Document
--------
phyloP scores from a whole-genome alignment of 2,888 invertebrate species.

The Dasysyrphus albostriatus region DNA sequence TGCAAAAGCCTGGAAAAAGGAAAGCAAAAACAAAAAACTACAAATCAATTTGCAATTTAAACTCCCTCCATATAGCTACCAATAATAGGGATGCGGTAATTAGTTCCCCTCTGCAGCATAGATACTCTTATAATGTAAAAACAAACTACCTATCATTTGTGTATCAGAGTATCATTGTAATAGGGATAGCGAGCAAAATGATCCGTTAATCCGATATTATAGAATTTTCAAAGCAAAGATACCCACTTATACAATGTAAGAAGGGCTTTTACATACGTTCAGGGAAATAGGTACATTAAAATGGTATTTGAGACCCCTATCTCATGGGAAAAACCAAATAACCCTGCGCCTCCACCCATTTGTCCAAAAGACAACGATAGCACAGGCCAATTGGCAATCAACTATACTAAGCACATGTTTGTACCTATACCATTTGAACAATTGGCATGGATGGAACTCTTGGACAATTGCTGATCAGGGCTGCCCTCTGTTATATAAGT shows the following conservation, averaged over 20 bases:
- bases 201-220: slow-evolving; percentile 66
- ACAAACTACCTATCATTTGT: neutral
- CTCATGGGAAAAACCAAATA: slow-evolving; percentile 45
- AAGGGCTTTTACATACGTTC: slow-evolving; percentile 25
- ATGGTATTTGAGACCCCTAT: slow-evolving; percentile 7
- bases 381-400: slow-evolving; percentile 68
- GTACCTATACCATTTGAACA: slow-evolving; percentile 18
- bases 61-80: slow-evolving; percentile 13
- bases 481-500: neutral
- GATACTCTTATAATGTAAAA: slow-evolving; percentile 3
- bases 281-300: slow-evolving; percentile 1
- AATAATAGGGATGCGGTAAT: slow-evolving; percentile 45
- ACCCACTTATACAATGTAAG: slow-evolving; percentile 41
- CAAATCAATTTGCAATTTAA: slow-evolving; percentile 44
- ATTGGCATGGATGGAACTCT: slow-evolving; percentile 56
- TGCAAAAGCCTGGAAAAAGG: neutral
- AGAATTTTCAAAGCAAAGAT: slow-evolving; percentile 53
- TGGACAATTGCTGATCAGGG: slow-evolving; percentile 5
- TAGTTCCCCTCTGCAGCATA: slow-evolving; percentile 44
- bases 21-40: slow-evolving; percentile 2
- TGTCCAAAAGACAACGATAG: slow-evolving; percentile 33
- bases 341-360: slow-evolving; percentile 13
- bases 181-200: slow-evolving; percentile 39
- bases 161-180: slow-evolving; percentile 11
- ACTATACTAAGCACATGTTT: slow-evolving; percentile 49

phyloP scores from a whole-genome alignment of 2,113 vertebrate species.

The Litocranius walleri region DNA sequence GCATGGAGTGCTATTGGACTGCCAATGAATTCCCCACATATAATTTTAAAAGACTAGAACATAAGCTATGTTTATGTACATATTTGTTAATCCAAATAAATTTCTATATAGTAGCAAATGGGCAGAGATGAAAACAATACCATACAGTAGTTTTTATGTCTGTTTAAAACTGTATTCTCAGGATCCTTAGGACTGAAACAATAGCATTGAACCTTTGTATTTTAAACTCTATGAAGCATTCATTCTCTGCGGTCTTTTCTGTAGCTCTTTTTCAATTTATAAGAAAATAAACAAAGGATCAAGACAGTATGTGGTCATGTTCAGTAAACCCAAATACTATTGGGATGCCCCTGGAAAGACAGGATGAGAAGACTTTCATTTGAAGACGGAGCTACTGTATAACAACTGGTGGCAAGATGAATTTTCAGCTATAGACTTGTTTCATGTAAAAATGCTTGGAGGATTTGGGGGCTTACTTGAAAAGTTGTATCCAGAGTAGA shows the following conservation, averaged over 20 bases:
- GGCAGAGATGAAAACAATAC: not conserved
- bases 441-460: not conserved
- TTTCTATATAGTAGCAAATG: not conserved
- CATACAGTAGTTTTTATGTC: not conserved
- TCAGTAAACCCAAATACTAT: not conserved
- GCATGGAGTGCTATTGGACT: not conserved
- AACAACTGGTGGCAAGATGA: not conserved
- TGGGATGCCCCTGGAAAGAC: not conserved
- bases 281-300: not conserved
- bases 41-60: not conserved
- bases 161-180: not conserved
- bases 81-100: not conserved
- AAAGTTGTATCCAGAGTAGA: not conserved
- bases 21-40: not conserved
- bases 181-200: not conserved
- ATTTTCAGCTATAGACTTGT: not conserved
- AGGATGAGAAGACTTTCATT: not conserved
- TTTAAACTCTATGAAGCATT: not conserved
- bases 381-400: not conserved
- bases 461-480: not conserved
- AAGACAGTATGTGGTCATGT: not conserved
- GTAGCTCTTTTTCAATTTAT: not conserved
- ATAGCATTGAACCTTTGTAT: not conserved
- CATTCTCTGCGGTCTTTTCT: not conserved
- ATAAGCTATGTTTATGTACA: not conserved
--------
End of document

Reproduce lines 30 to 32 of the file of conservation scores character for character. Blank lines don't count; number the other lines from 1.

- GGCAGAGATGAAAACAATAC: not conserved
- bases 441-460: not conserved
- TTTCTATATAGTAGCAAATG: not conserved